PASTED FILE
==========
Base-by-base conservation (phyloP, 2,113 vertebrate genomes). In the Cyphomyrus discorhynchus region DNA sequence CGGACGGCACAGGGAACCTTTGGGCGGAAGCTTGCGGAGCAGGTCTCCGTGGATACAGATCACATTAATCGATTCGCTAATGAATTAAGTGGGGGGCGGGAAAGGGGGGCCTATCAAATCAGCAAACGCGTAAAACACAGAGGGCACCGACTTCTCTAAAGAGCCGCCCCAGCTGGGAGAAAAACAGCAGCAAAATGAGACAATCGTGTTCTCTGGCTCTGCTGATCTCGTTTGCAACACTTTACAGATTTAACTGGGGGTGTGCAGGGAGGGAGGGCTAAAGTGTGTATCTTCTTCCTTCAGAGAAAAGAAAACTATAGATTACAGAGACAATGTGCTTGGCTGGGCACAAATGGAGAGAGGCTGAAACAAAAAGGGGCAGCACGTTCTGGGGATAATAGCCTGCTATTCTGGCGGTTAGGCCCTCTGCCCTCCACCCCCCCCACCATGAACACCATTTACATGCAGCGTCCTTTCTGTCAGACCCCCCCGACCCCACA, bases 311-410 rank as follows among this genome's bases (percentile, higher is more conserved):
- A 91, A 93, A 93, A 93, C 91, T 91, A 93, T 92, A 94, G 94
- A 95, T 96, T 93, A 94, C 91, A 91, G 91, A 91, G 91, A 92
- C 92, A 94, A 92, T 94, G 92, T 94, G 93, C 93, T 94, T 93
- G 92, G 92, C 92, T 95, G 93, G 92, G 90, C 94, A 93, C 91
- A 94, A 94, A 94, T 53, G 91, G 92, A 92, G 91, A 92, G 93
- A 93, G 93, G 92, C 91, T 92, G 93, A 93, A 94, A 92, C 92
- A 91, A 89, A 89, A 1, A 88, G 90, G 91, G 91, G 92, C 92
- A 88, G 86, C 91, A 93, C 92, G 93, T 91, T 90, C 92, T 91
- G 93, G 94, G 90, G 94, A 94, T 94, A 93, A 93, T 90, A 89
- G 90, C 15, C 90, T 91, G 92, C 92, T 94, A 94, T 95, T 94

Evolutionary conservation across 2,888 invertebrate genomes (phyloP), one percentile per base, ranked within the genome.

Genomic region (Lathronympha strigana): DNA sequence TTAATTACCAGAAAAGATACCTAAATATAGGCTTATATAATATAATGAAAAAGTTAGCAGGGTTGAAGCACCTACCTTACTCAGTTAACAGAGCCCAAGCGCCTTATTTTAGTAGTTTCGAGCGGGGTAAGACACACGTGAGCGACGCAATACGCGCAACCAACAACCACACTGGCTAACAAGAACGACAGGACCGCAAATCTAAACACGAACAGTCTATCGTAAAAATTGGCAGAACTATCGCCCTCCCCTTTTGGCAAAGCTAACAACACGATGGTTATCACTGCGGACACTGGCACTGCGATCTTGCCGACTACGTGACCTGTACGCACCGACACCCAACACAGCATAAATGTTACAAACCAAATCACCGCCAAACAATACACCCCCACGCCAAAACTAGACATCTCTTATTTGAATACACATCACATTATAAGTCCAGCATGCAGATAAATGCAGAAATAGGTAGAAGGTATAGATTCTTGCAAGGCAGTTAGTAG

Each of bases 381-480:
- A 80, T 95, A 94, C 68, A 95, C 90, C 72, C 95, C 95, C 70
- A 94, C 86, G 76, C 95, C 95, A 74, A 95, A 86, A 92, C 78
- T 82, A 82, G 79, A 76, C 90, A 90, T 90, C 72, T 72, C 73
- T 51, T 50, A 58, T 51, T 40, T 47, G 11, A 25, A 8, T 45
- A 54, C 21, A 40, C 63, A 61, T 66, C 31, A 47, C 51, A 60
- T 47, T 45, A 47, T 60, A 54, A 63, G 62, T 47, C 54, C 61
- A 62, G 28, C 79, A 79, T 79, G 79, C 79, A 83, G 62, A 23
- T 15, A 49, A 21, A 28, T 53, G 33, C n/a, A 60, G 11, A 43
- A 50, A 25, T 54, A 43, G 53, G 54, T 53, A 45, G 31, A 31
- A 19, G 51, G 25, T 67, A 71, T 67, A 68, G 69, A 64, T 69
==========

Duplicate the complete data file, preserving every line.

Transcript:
Base-by-base conservation (phyloP, 2,113 vertebrate genomes). In the Cyphomyrus discorhynchus region DNA sequence CGGACGGCACAGGGAACCTTTGGGCGGAAGCTTGCGGAGCAGGTCTCCGTGGATACAGATCACATTAATCGATTCGCTAATGAATTAAGTGGGGGGCGGGAAAGGGGGGCCTATCAAATCAGCAAACGCGTAAAACACAGAGGGCACCGACTTCTCTAAAGAGCCGCCCCAGCTGGGAGAAAAACAGCAGCAAAATGAGACAATCGTGTTCTCTGGCTCTGCTGATCTCGTTTGCAACACTTTACAGATTTAACTGGGGGTGTGCAGGGAGGGAGGGCTAAAGTGTGTATCTTCTTCCTTCAGAGAAAAGAAAACTATAGATTACAGAGACAATGTGCTTGGCTGGGCACAAATGGAGAGAGGCTGAAACAAAAAGGGGCAGCACGTTCTGGGGATAATAGCCTGCTATTCTGGCGGTTAGGCCCTCTGCCCTCCACCCCCCCCACCATGAACACCATTTACATGCAGCGTCCTTTCTGTCAGACCCCCCCGACCCCACA, bases 311-410 rank as follows among this genome's bases (percentile, higher is more conserved):
- A 91, A 93, A 93, A 93, C 91, T 91, A 93, T 92, A 94, G 94
- A 95, T 96, T 93, A 94, C 91, A 91, G 91, A 91, G 91, A 92
- C 92, A 94, A 92, T 94, G 92, T 94, G 93, C 93, T 94, T 93
- G 92, G 92, C 92, T 95, G 93, G 92, G 90, C 94, A 93, C 91
- A 94, A 94, A 94, T 53, G 91, G 92, A 92, G 91, A 92, G 93
- A 93, G 93, G 92, C 91, T 92, G 93, A 93, A 94, A 92, C 92
- A 91, A 89, A 89, A 1, A 88, G 90, G 91, G 91, G 92, C 92
- A 88, G 86, C 91, A 93, C 92, G 93, T 91, T 90, C 92, T 91
- G 93, G 94, G 90, G 94, A 94, T 94, A 93, A 93, T 90, A 89
- G 90, C 15, C 90, T 91, G 92, C 92, T 94, A 94, T 95, T 94

Evolutionary conservation across 2,888 invertebrate genomes (phyloP), one percentile per base, ranked within the genome.

Genomic region (Lathronympha strigana): DNA sequence TTAATTACCAGAAAAGATACCTAAATATAGGCTTATATAATATAATGAAAAAGTTAGCAGGGTTGAAGCACCTACCTTACTCAGTTAACAGAGCCCAAGCGCCTTATTTTAGTAGTTTCGAGCGGGGTAAGACACACGTGAGCGACGCAATACGCGCAACCAACAACCACACTGGCTAACAAGAACGACAGGACCGCAAATCTAAACACGAACAGTCTATCGTAAAAATTGGCAGAACTATCGCCCTCCCCTTTTGGCAAAGCTAACAACACGATGGTTATCACTGCGGACACTGGCACTGCGATCTTGCCGACTACGTGACCTGTACGCACCGACACCCAACACAGCATAAATGTTACAAACCAAATCACCGCCAAACAATACACCCCCACGCCAAAACTAGACATCTCTTATTTGAATACACATCACATTATAAGTCCAGCATGCAGATAAATGCAGAAATAGGTAGAAGGTATAGATTCTTGCAAGGCAGTTAGTAG

Each of bases 381-480:
- A 80, T 95, A 94, C 68, A 95, C 90, C 72, C 95, C 95, C 70
- A 94, C 86, G 76, C 95, C 95, A 74, A 95, A 86, A 92, C 78
- T 82, A 82, G 79, A 76, C 90, A 90, T 90, C 72, T 72, C 73
- T 51, T 50, A 58, T 51, T 40, T 47, G 11, A 25, A 8, T 45
- A 54, C 21, A 40, C 63, A 61, T 66, C 31, A 47, C 51, A 60
- T 47, T 45, A 47, T 60, A 54, A 63, G 62, T 47, C 54, C 61
- A 62, G 28, C 79, A 79, T 79, G 79, C 79, A 83, G 62, A 23
- T 15, A 49, A 21, A 28, T 53, G 33, C n/a, A 60, G 11, A 43
- A 50, A 25, T 54, A 43, G 53, G 54, T 53, A 45, G 31, A 31
- A 19, G 51, G 25, T 67, A 71, T 67, A 68, G 69, A 64, T 69